Home Business Magazine Online
Question (Q): Chrissie, you made a drastic change leaving your corporate job and starting Love Is Project. How did this decision come about?
Answer (A): I was living in NYC and had spent 12 years working on concept design for major brands like Abercrombie & Fitch and American Eagle Outfitters. I was interested in merging design and international development, and I wanted to be able to use my knowledge and network to work with artisans and connect them with brands for market access. Therefore, in 2012, I decided to leave my job in fashion and move to Kenya. It was there that I met the women of the Maasai tribe, who made these very vibrant, colorful bracelets with intricate beading that I found inspiring. With the simple hope of creating jobs for their community, I designed (our inaugural) “LOVE” bracelet.
Later, with this single bracelet in hand on a flight to Russia, I asked two strangers what “love” meant to them. I profiled them on Instagram and it suddenly became this viral social media campaign, and in that moment I realized there was the potential to transform the concept into a stand-alone brand. Therefore, in 2017 I launched Love Is Project with the mission to create employment opportunities — which really translates into economic and social agency — for women in underdeveloped areas through artisanship.
Q: What did you find were some of the challenges in transitioning from the structure of a corporate job to becoming an entrepreneur?
A: On the one hand, of course leaving the stability of a traditional workplace and career was scary. I’ve also had to learn more in the past four years than I ever thought possible, since I’m now involved in every aspect of my business instead of a specific role that falls under a singular job description. I have really had to take ownership and, instead of trying to change an industry from within, I have been able to take ownership and drive my brand forward based on my own vision.
Q: Were there any specific qualities you felt prepared you for the journey into starting your own business?
A: Of course, my background in fashion was essential ― whether it be my knowledge in trend forecasting or creating visual displays for trade shows ― since I am still working in the same field, albeit with a different structure and mission. I definitely believe that my extensive travel prepared me for entrepreneurship; I have visited 104 countries! Not only is that where I found my inspiration, but it also made me resourceful, adaptable, and curious ― all qualities that I believe are essential to being a successful entrepreneur.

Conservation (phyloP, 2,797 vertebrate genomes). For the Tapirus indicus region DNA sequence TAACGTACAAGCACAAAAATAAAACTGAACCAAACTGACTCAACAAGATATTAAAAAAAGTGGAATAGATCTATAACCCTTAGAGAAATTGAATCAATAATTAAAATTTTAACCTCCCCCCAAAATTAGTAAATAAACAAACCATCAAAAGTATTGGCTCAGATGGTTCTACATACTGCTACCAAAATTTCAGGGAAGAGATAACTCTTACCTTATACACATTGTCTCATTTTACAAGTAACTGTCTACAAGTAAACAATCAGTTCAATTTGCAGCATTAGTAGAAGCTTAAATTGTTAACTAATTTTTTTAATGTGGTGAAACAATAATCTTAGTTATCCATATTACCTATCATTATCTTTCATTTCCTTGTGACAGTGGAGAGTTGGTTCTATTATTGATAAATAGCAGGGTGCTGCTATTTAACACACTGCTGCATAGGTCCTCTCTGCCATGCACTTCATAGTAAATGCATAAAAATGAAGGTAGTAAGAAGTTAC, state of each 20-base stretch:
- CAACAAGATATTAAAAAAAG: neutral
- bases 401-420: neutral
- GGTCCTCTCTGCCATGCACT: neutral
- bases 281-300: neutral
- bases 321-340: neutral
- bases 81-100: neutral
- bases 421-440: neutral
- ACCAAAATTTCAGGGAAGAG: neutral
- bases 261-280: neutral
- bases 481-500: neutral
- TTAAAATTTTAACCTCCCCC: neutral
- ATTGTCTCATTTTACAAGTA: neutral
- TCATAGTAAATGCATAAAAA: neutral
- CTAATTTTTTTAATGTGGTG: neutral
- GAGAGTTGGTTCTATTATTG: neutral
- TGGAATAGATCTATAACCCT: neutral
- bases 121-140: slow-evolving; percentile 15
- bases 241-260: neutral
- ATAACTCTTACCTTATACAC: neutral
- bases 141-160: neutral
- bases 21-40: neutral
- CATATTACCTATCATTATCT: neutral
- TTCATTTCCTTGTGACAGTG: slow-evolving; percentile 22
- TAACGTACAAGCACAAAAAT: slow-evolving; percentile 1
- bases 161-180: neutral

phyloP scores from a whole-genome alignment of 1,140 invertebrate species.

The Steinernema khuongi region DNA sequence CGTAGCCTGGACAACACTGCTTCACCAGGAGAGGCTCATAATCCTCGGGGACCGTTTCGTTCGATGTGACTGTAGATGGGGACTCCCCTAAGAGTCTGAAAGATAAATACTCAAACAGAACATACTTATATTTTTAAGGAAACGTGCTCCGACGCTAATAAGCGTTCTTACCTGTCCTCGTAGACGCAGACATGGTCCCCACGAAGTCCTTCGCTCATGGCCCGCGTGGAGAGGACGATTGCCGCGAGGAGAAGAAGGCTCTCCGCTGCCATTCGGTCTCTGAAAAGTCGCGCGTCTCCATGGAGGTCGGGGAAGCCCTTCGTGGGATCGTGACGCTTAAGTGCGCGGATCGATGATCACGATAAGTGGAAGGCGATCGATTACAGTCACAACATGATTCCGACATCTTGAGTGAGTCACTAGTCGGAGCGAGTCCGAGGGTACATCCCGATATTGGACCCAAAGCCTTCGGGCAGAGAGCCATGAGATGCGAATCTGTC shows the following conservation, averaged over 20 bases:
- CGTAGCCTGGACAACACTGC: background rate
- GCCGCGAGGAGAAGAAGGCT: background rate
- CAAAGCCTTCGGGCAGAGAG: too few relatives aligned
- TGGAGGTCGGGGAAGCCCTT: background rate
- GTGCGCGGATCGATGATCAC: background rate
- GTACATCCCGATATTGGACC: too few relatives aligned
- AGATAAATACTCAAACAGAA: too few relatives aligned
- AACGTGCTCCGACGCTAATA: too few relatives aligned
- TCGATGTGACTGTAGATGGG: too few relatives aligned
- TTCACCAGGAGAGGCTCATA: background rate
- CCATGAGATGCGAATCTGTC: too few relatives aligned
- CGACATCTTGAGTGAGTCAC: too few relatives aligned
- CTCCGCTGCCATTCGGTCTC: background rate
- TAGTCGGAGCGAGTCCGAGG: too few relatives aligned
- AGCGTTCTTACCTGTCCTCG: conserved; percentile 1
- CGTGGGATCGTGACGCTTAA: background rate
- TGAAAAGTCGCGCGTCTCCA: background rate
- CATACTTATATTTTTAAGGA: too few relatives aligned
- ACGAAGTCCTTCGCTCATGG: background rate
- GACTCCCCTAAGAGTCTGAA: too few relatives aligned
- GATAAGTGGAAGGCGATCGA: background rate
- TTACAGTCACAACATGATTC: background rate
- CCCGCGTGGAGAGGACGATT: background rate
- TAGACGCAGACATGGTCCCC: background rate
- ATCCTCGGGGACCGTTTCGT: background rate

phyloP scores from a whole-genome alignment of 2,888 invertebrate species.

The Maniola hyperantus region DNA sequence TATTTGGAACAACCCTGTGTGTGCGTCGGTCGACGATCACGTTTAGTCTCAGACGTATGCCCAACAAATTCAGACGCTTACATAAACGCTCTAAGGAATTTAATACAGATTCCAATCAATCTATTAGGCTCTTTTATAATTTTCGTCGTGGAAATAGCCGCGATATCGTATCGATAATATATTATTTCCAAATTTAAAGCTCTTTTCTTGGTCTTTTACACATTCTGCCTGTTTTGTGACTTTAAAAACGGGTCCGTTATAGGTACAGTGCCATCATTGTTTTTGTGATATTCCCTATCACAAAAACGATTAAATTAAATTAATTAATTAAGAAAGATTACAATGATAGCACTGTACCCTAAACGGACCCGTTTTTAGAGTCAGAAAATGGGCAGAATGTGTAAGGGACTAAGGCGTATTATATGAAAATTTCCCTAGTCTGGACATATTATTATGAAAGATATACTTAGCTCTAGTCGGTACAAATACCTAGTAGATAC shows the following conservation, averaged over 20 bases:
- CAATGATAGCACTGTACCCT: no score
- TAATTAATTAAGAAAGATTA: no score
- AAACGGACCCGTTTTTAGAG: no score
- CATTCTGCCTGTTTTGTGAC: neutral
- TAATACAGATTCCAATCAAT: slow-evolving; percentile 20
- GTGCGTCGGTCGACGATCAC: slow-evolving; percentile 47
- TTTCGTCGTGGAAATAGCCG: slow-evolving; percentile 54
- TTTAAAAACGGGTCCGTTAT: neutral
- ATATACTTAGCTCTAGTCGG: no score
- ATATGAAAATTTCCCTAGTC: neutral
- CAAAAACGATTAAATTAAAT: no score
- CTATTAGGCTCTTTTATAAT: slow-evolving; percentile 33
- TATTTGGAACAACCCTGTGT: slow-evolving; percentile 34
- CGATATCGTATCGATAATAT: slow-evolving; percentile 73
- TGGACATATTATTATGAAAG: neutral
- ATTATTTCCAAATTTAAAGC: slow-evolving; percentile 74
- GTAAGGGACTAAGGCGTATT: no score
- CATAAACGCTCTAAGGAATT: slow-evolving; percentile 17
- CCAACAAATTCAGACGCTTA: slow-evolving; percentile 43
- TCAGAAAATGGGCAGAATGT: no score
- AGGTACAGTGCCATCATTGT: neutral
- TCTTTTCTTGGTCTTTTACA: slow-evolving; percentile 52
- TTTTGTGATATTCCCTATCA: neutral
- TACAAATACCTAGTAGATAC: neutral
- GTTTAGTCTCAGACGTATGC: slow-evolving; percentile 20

Q: It sounds like much of your home business is based on the road! Yet, Love Is Project incorporates a Work From Home (WFH) social impact?
A: Yes! It is ironic because while so much of my business is both rooted in and requires travel on my part, a huge part of our business model that also supports our sustainability is dependent on all of the artisans we collaborate with working from home. They all receive fair and ethical wages while being able to care for family and community. They do not have commuting time and we get to maintain a diversified supply chain. We avoid a large factory footprint, and our supply chain is flexible and scalable, not being confined by physical factory capacity.
In addition, these benefits could not have been more evident during COVID-19. When we are working in underdeveloped countries where our artisans are dependent on every purchase as a means for financial independence ― from water and food security to educational opportunities and access to healthcare ― the ability to have situational relief is of the essence to them, and is at the core of Love Is Project’s mission.
Q: What do you see in the future for Love Is Project?
A: At the end of the day, our mission will always remain the same: harnessing the meaning of LOVE to create economic opportunities for thousands and empower millions around the world. From launching with just one bracelet, we have already evolved into a standalone jewelry brand that provides the opportunity for agency to over 2000 female artisans in underdeveloped countries, while also creating an accessible, on-trend brand. Every day we are proving that brands developed sustainably and for social good can still be mainstream and profitable.